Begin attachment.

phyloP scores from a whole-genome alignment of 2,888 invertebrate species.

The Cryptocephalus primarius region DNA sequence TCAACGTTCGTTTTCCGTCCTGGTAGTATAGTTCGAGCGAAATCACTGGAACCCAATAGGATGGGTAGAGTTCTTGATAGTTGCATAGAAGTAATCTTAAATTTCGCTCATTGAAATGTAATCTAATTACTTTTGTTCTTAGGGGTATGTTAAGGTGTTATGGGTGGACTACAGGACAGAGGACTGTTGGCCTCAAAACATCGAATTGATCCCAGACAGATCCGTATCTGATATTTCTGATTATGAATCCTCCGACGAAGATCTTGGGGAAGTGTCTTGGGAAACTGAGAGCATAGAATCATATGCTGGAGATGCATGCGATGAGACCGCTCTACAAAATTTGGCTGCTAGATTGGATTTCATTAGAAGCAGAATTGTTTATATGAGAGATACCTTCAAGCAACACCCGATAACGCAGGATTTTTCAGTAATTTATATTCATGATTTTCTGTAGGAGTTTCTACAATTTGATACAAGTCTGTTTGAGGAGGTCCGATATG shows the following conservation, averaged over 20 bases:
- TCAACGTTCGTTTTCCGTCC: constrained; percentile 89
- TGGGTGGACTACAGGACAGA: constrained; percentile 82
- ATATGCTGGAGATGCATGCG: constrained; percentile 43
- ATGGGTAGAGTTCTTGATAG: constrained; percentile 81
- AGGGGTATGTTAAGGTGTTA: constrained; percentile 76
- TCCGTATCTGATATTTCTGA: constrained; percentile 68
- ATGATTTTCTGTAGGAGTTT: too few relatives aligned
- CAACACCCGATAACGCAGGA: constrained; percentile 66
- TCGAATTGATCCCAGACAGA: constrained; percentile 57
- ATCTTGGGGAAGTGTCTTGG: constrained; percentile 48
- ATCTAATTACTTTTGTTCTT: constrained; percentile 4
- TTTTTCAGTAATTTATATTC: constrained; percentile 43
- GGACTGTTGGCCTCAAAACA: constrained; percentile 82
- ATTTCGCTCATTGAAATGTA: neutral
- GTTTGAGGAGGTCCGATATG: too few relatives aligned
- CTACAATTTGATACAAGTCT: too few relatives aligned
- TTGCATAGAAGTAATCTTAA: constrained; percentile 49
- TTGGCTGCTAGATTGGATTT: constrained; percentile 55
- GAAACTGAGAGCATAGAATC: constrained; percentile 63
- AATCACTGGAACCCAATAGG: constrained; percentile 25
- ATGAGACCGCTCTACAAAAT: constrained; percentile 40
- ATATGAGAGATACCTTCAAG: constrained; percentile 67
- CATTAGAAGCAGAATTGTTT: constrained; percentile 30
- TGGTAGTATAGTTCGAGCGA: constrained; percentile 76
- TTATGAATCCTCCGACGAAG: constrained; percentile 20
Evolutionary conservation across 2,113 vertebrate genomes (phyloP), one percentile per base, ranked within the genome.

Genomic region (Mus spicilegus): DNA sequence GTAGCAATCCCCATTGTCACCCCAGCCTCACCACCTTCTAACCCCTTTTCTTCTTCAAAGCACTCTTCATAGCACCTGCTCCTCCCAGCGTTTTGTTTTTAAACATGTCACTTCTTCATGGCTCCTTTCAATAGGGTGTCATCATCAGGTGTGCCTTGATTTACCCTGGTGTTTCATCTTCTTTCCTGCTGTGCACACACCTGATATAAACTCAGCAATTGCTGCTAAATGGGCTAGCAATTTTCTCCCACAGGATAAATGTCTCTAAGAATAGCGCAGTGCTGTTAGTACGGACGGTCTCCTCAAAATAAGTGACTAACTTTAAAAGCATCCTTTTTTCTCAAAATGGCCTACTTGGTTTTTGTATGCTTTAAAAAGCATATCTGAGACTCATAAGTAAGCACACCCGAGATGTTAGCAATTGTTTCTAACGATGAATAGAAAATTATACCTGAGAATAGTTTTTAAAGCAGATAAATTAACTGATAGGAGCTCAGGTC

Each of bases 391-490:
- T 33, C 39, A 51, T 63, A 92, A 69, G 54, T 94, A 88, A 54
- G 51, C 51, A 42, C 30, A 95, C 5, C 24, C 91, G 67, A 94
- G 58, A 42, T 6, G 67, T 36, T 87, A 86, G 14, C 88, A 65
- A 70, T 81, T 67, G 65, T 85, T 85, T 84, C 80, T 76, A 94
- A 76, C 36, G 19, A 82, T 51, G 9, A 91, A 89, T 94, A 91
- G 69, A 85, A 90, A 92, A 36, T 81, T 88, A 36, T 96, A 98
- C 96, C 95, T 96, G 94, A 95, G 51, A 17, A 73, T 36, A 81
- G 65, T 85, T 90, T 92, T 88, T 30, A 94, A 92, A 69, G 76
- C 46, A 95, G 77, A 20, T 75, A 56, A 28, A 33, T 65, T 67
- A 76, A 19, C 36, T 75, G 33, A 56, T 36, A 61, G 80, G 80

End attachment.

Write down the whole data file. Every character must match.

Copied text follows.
phyloP scores from a whole-genome alignment of 2,888 invertebrate species.

The Cryptocephalus primarius region DNA sequence TCAACGTTCGTTTTCCGTCCTGGTAGTATAGTTCGAGCGAAATCACTGGAACCCAATAGGATGGGTAGAGTTCTTGATAGTTGCATAGAAGTAATCTTAAATTTCGCTCATTGAAATGTAATCTAATTACTTTTGTTCTTAGGGGTATGTTAAGGTGTTATGGGTGGACTACAGGACAGAGGACTGTTGGCCTCAAAACATCGAATTGATCCCAGACAGATCCGTATCTGATATTTCTGATTATGAATCCTCCGACGAAGATCTTGGGGAAGTGTCTTGGGAAACTGAGAGCATAGAATCATATGCTGGAGATGCATGCGATGAGACCGCTCTACAAAATTTGGCTGCTAGATTGGATTTCATTAGAAGCAGAATTGTTTATATGAGAGATACCTTCAAGCAACACCCGATAACGCAGGATTTTTCAGTAATTTATATTCATGATTTTCTGTAGGAGTTTCTACAATTTGATACAAGTCTGTTTGAGGAGGTCCGATATG shows the following conservation, averaged over 20 bases:
- TCAACGTTCGTTTTCCGTCC: constrained; percentile 89
- TGGGTGGACTACAGGACAGA: constrained; percentile 82
- ATATGCTGGAGATGCATGCG: constrained; percentile 43
- ATGGGTAGAGTTCTTGATAG: constrained; percentile 81
- AGGGGTATGTTAAGGTGTTA: constrained; percentile 76
- TCCGTATCTGATATTTCTGA: constrained; percentile 68
- ATGATTTTCTGTAGGAGTTT: too few relatives aligned
- CAACACCCGATAACGCAGGA: constrained; percentile 66
- TCGAATTGATCCCAGACAGA: constrained; percentile 57
- ATCTTGGGGAAGTGTCTTGG: constrained; percentile 48
- ATCTAATTACTTTTGTTCTT: constrained; percentile 4
- TTTTTCAGTAATTTATATTC: constrained; percentile 43
- GGACTGTTGGCCTCAAAACA: constrained; percentile 82
- ATTTCGCTCATTGAAATGTA: neutral
- GTTTGAGGAGGTCCGATATG: too few relatives aligned
- CTACAATTTGATACAAGTCT: too few relatives aligned
- TTGCATAGAAGTAATCTTAA: constrained; percentile 49
- TTGGCTGCTAGATTGGATTT: constrained; percentile 55
- GAAACTGAGAGCATAGAATC: constrained; percentile 63
- AATCACTGGAACCCAATAGG: constrained; percentile 25
- ATGAGACCGCTCTACAAAAT: constrained; percentile 40
- ATATGAGAGATACCTTCAAG: constrained; percentile 67
- CATTAGAAGCAGAATTGTTT: constrained; percentile 30
- TGGTAGTATAGTTCGAGCGA: constrained; percentile 76
- TTATGAATCCTCCGACGAAG: constrained; percentile 20
Evolutionary conservation across 2,113 vertebrate genomes (phyloP), one percentile per base, ranked within the genome.

Genomic region (Mus spicilegus): DNA sequence GTAGCAATCCCCATTGTCACCCCAGCCTCACCACCTTCTAACCCCTTTTCTTCTTCAAAGCACTCTTCATAGCACCTGCTCCTCCCAGCGTTTTGTTTTTAAACATGTCACTTCTTCATGGCTCCTTTCAATAGGGTGTCATCATCAGGTGTGCCTTGATTTACCCTGGTGTTTCATCTTCTTTCCTGCTGTGCACACACCTGATATAAACTCAGCAATTGCTGCTAAATGGGCTAGCAATTTTCTCCCACAGGATAAATGTCTCTAAGAATAGCGCAGTGCTGTTAGTACGGACGGTCTCCTCAAAATAAGTGACTAACTTTAAAAGCATCCTTTTTTCTCAAAATGGCCTACTTGGTTTTTGTATGCTTTAAAAAGCATATCTGAGACTCATAAGTAAGCACACCCGAGATGTTAGCAATTGTTTCTAACGATGAATAGAAAATTATACCTGAGAATAGTTTTTAAAGCAGATAAATTAACTGATAGGAGCTCAGGTC

Each of bases 391-490:
- T 33, C 39, A 51, T 63, A 92, A 69, G 54, T 94, A 88, A 54
- G 51, C 51, A 42, C 30, A 95, C 5, C 24, C 91, G 67, A 94
- G 58, A 42, T 6, G 67, T 36, T 87, A 86, G 14, C 88, A 65
- A 70, T 81, T 67, G 65, T 85, T 85, T 84, C 80, T 76, A 94
- A 76, C 36, G 19, A 82, T 51, G 9, A 91, A 89, T 94, A 91
- G 69, A 85, A 90, A 92, A 36, T 81, T 88, A 36, T 96, A 98
- C 96, C 95, T 96, G 94, A 95, G 51, A 17, A 73, T 36, A 81
- G 65, T 85, T 90, T 92, T 88, T 30, A 94, A 92, A 69, G 76
- C 46, A 95, G 77, A 20, T 75, A 56, A 28, A 33, T 65, T 67
- A 76, A 19, C 36, T 75, G 33, A 56, T 36, A 61, G 80, G 80